Achieving Success in Responsibility Center Management: An Analysis of Stakeholder Perceptions of the Implementation of Responsibility Center Management at Public Research Universities
Walker, Katherine, Education - Curry School of Education, University of Virginia
Pusser, Brian, Cu-Leadshp Fndns & Pol Studies, University of Virginia
Institutions of higher education have increasingly been adopting responsibility center management (RCM), an incentive-based budgeting system, in order to help drive innovation and improve financial stewardship. RCM decentralizes responsibility and authority within institutions, thus allowing schools, colleges, and other units to make financial and academic decisions based on their priorities and knowledge of their activities. Higher education institutions are complex organizations, which makes adoption of RCM challenging; institutions can falter in their implementations, decide to return to their pre-RCM state, or adopt modified RCM models. Given the wide range of RCM and RCM-like models in use in higher education institutions, this study aimed to discover how employees within adopting institutions view their RCM models, with specific focus on whether those employees believed institutions successfully adopted RCM and its practices.
This study explored how administrators within institutions that recently adopted RCM models viewed the results of the adoption, thus helping to answer the question of whether RCM created the change intended. Employees, including presidents, provosts, deans, budget directors, financial analysts, and faculty, from seven public, R1 institutions that implemented RCM in fiscal years 2011 or later were invited to respond to a survey consisting of closed- and open-ended questions about RCM practices at their institutions and questions relating to implementation success.
The research questions for this dissertation were:
1. To what degree do institutions that adopt RCM successfully implement its practices?
a. To what degree do adopting institutions attribute both direct and indirect costs to their constituent units?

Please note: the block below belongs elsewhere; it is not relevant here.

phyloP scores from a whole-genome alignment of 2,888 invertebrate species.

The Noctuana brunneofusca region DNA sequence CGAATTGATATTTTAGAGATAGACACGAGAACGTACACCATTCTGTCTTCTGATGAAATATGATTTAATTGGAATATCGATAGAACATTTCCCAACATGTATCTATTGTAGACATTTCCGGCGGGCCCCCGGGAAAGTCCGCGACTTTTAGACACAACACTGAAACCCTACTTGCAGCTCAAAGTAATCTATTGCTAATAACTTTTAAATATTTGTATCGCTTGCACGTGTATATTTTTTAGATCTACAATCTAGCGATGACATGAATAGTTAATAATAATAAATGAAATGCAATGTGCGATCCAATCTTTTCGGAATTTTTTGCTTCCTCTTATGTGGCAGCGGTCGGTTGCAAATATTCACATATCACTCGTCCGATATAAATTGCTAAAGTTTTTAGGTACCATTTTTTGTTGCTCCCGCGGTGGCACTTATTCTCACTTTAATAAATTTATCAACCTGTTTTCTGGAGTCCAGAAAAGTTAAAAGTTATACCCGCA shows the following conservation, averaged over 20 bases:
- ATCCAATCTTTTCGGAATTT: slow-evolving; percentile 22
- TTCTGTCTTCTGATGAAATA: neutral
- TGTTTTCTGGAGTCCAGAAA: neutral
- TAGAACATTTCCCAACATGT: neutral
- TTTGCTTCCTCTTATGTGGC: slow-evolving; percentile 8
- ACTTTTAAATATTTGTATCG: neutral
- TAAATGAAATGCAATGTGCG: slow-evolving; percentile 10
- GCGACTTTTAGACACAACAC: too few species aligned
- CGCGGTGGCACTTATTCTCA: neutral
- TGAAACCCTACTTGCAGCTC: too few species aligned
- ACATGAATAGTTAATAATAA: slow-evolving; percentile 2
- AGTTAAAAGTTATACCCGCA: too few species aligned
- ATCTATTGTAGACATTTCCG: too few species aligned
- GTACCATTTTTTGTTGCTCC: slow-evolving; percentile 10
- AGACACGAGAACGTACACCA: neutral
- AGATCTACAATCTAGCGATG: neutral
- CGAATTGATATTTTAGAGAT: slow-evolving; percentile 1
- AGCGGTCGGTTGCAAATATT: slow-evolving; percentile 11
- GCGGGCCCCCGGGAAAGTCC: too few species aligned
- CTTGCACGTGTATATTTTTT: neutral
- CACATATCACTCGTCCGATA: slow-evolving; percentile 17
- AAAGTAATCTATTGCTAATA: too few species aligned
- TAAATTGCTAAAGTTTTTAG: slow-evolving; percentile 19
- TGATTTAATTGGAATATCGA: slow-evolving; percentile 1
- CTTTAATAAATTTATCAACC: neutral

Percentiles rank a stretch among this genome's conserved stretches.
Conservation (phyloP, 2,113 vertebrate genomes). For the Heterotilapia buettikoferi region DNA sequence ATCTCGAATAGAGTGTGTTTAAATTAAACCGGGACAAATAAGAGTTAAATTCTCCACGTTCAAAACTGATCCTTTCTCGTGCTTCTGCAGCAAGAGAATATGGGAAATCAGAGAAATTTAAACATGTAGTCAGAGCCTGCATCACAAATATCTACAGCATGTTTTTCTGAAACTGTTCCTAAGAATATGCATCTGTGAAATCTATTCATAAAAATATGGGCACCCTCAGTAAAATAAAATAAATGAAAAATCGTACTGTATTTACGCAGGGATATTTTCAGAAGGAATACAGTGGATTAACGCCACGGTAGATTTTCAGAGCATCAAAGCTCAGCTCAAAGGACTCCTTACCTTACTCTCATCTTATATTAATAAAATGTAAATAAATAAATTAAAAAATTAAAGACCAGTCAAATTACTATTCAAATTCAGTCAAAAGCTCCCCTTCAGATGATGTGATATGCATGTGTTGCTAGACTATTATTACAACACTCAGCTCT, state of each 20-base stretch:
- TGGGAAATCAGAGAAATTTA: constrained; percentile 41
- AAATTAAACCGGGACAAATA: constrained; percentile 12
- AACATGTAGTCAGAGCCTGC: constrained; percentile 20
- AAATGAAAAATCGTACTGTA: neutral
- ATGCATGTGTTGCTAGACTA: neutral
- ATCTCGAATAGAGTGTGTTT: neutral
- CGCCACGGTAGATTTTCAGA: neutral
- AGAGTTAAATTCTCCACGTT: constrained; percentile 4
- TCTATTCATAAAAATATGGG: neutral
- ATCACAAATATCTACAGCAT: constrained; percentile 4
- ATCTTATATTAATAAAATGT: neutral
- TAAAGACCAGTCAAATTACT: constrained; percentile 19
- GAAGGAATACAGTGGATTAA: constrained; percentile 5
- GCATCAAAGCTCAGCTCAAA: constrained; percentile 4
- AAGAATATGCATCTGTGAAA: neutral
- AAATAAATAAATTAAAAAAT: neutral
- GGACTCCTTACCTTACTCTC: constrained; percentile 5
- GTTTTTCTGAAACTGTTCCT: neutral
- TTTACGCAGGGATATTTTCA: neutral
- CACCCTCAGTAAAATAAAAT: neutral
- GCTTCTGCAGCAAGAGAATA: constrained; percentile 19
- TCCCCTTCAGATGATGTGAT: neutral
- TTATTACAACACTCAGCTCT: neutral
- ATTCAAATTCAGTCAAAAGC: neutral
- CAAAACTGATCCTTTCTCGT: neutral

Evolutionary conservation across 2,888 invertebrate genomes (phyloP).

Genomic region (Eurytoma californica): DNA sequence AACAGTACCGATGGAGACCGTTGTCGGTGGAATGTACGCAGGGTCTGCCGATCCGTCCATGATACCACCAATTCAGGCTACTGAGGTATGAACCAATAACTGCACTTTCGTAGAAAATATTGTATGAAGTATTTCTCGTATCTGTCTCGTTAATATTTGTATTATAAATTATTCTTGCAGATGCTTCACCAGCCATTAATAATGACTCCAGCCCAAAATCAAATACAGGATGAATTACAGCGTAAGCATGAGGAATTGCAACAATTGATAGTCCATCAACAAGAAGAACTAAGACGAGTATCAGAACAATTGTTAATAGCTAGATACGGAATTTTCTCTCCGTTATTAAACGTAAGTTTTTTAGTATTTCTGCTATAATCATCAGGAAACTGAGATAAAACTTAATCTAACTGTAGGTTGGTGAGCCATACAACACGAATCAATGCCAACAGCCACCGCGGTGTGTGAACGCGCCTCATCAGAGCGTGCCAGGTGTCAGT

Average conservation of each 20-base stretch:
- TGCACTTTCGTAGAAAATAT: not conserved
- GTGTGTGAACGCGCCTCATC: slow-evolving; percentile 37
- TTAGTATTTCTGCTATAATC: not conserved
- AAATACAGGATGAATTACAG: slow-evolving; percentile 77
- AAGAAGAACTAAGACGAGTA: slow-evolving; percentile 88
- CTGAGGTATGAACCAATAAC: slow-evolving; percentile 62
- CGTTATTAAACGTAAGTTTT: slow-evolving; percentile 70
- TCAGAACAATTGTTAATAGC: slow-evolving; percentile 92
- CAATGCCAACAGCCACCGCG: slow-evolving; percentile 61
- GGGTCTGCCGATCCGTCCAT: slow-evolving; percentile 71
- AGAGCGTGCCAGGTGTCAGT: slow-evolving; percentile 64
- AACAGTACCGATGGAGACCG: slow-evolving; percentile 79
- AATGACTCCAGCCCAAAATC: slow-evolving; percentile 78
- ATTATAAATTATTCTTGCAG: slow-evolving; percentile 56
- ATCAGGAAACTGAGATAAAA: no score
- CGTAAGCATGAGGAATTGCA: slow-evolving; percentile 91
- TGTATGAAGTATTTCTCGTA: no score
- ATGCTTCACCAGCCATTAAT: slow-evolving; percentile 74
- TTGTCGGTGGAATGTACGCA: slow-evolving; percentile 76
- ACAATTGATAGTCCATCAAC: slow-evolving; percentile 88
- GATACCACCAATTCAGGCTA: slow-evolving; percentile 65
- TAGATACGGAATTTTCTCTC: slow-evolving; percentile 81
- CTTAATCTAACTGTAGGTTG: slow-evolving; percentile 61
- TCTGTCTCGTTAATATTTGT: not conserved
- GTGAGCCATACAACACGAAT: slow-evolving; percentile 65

b. To what degree do adopting institutions attribute direct revenues to their constituent units?
c. To what degree do adopting institutions decentralize responsibility?
d. To what degree do adopting institutions maintain worthwhile incentives in their RCM models?
2. To what degree do institutions that adopt RCM achieve success in their implementations?
a. To what degree do adopting institutions achieve shared understanding of roles and responsibilities among central administrators and responsibility center leaders?
b. To what degree do adopting institutions have clear and widely shared implementation plans?
c. To what degree do adopting institutions pay attention to their personnel, technical, and financial resources during and after implementation?
d. To what degree do adopting institutions exhibit evidence of continuous improvement of their RCM models?
e. To what degree do adopting institutions exhibit evidence of innovation and entrepreneurialism?
Of the 669 employees invited to the study, 141 submitted the survey (21%). Participants within and among the represented institutions responded differently to the survey questions, indicating that the value and effects of RCM depended on individual perspectives. Participants cited positive and negative features of RCM in line with the literature, though more strongly emphasized the negatives, and provided sound advice for future implementers, based on their experiences at their institutions. Findings from this study will help inform institutions looking to adopt RCM in the future, as leaders consider the potential consequences, both positive and negative, of embarking on an implementation.
PHD (Doctor of Philosophy)
Responsibility Center Management, Higher Education, Implementation, Organizational Theory, Research University, Public University, Change Management, Financial Management, Responsibility Center Budgeting, Budget Model, Incentive Based Budgeting